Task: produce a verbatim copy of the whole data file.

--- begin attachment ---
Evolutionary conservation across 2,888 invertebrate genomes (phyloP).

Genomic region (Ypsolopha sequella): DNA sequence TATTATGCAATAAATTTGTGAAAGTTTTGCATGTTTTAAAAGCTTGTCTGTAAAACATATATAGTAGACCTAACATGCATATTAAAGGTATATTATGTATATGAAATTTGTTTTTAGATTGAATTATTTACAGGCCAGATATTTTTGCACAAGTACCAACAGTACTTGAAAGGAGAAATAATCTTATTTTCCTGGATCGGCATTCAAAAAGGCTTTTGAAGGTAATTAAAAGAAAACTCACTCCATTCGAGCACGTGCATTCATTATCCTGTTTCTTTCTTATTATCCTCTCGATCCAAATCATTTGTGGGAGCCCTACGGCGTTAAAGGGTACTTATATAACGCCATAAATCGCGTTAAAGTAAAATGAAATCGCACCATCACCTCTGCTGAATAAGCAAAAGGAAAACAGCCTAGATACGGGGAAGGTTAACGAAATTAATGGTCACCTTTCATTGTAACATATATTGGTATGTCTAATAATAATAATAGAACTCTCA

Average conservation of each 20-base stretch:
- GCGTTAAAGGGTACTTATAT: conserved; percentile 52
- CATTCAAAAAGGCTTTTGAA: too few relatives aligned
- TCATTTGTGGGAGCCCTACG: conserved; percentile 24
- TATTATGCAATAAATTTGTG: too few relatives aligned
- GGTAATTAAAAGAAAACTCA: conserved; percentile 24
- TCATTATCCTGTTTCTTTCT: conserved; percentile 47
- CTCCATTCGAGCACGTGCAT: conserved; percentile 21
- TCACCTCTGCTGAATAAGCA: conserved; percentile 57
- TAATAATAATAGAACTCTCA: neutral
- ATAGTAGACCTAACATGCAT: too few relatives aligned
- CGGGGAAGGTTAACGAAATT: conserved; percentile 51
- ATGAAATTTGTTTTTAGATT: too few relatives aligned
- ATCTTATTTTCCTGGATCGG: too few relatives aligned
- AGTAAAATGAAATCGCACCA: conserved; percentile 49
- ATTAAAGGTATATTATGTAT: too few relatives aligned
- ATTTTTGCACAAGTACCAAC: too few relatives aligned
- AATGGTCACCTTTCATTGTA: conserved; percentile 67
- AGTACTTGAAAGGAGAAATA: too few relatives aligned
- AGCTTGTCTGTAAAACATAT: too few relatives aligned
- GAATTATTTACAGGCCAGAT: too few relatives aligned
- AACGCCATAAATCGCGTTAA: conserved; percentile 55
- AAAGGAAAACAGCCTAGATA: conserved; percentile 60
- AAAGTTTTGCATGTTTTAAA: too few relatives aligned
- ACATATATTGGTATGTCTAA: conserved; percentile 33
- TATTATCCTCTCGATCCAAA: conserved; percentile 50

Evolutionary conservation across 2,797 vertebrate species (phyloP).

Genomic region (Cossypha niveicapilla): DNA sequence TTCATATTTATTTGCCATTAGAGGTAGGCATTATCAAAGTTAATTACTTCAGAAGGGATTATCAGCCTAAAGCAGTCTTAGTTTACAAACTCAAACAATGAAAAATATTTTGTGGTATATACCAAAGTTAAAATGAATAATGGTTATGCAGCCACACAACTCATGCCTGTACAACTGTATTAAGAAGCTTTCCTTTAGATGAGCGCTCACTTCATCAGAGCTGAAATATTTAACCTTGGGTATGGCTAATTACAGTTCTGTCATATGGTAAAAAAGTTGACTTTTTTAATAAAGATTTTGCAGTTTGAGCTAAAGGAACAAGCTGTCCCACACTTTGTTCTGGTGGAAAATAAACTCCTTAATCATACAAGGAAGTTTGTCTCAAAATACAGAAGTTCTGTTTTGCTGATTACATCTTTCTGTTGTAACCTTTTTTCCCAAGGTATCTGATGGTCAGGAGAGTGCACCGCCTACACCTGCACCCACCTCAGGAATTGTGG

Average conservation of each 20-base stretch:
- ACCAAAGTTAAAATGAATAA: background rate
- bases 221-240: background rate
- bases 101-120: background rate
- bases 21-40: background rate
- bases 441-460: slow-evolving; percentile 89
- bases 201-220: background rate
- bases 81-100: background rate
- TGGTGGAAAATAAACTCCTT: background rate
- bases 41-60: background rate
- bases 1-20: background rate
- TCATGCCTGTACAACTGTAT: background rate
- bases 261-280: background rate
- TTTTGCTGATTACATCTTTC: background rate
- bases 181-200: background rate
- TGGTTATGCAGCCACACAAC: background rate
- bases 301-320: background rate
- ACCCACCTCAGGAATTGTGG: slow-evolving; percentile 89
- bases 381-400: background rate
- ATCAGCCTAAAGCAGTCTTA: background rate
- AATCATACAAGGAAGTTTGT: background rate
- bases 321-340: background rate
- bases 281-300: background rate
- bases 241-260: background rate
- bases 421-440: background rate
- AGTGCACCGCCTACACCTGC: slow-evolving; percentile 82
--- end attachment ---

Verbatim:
Evolutionary conservation across 2,888 invertebrate genomes (phyloP).

Genomic region (Ypsolopha sequella): DNA sequence TATTATGCAATAAATTTGTGAAAGTTTTGCATGTTTTAAAAGCTTGTCTGTAAAACATATATAGTAGACCTAACATGCATATTAAAGGTATATTATGTATATGAAATTTGTTTTTAGATTGAATTATTTACAGGCCAGATATTTTTGCACAAGTACCAACAGTACTTGAAAGGAGAAATAATCTTATTTTCCTGGATCGGCATTCAAAAAGGCTTTTGAAGGTAATTAAAAGAAAACTCACTCCATTCGAGCACGTGCATTCATTATCCTGTTTCTTTCTTATTATCCTCTCGATCCAAATCATTTGTGGGAGCCCTACGGCGTTAAAGGGTACTTATATAACGCCATAAATCGCGTTAAAGTAAAATGAAATCGCACCATCACCTCTGCTGAATAAGCAAAAGGAAAACAGCCTAGATACGGGGAAGGTTAACGAAATTAATGGTCACCTTTCATTGTAACATATATTGGTATGTCTAATAATAATAATAGAACTCTCA

Average conservation of each 20-base stretch:
- GCGTTAAAGGGTACTTATAT: conserved; percentile 52
- CATTCAAAAAGGCTTTTGAA: too few relatives aligned
- TCATTTGTGGGAGCCCTACG: conserved; percentile 24
- TATTATGCAATAAATTTGTG: too few relatives aligned
- GGTAATTAAAAGAAAACTCA: conserved; percentile 24
- TCATTATCCTGTTTCTTTCT: conserved; percentile 47
- CTCCATTCGAGCACGTGCAT: conserved; percentile 21
- TCACCTCTGCTGAATAAGCA: conserved; percentile 57
- TAATAATAATAGAACTCTCA: neutral
- ATAGTAGACCTAACATGCAT: too few relatives aligned
- CGGGGAAGGTTAACGAAATT: conserved; percentile 51
- ATGAAATTTGTTTTTAGATT: too few relatives aligned
- ATCTTATTTTCCTGGATCGG: too few relatives aligned
- AGTAAAATGAAATCGCACCA: conserved; percentile 49
- ATTAAAGGTATATTATGTAT: too few relatives aligned
- ATTTTTGCACAAGTACCAAC: too few relatives aligned
- AATGGTCACCTTTCATTGTA: conserved; percentile 67
- AGTACTTGAAAGGAGAAATA: too few relatives aligned
- AGCTTGTCTGTAAAACATAT: too few relatives aligned
- GAATTATTTACAGGCCAGAT: too few relatives aligned
- AACGCCATAAATCGCGTTAA: conserved; percentile 55
- AAAGGAAAACAGCCTAGATA: conserved; percentile 60
- AAAGTTTTGCATGTTTTAAA: too few relatives aligned
- ACATATATTGGTATGTCTAA: conserved; percentile 33
- TATTATCCTCTCGATCCAAA: conserved; percentile 50

Evolutionary conservation across 2,797 vertebrate species (phyloP).

Genomic region (Cossypha niveicapilla): DNA sequence TTCATATTTATTTGCCATTAGAGGTAGGCATTATCAAAGTTAATTACTTCAGAAGGGATTATCAGCCTAAAGCAGTCTTAGTTTACAAACTCAAACAATGAAAAATATTTTGTGGTATATACCAAAGTTAAAATGAATAATGGTTATGCAGCCACACAACTCATGCCTGTACAACTGTATTAAGAAGCTTTCCTTTAGATGAGCGCTCACTTCATCAGAGCTGAAATATTTAACCTTGGGTATGGCTAATTACAGTTCTGTCATATGGTAAAAAAGTTGACTTTTTTAATAAAGATTTTGCAGTTTGAGCTAAAGGAACAAGCTGTCCCACACTTTGTTCTGGTGGAAAATAAACTCCTTAATCATACAAGGAAGTTTGTCTCAAAATACAGAAGTTCTGTTTTGCTGATTACATCTTTCTGTTGTAACCTTTTTTCCCAAGGTATCTGATGGTCAGGAGAGTGCACCGCCTACACCTGCACCCACCTCAGGAATTGTGG

Average conservation of each 20-base stretch:
- ACCAAAGTTAAAATGAATAA: background rate
- bases 221-240: background rate
- bases 101-120: background rate
- bases 21-40: background rate
- bases 441-460: slow-evolving; percentile 89
- bases 201-220: background rate
- bases 81-100: background rate
- TGGTGGAAAATAAACTCCTT: background rate
- bases 41-60: background rate
- bases 1-20: background rate
- TCATGCCTGTACAACTGTAT: background rate
- bases 261-280: background rate
- TTTTGCTGATTACATCTTTC: background rate
- bases 181-200: background rate
- TGGTTATGCAGCCACACAAC: background rate
- bases 301-320: background rate
- ACCCACCTCAGGAATTGTGG: slow-evolving; percentile 89
- bases 381-400: background rate
- ATCAGCCTAAAGCAGTCTTA: background rate
- AATCATACAAGGAAGTTTGT: background rate
- bases 321-340: background rate
- bases 281-300: background rate
- bases 241-260: background rate
- bases 421-440: background rate
- AGTGCACCGCCTACACCTGC: slow-evolving; percentile 82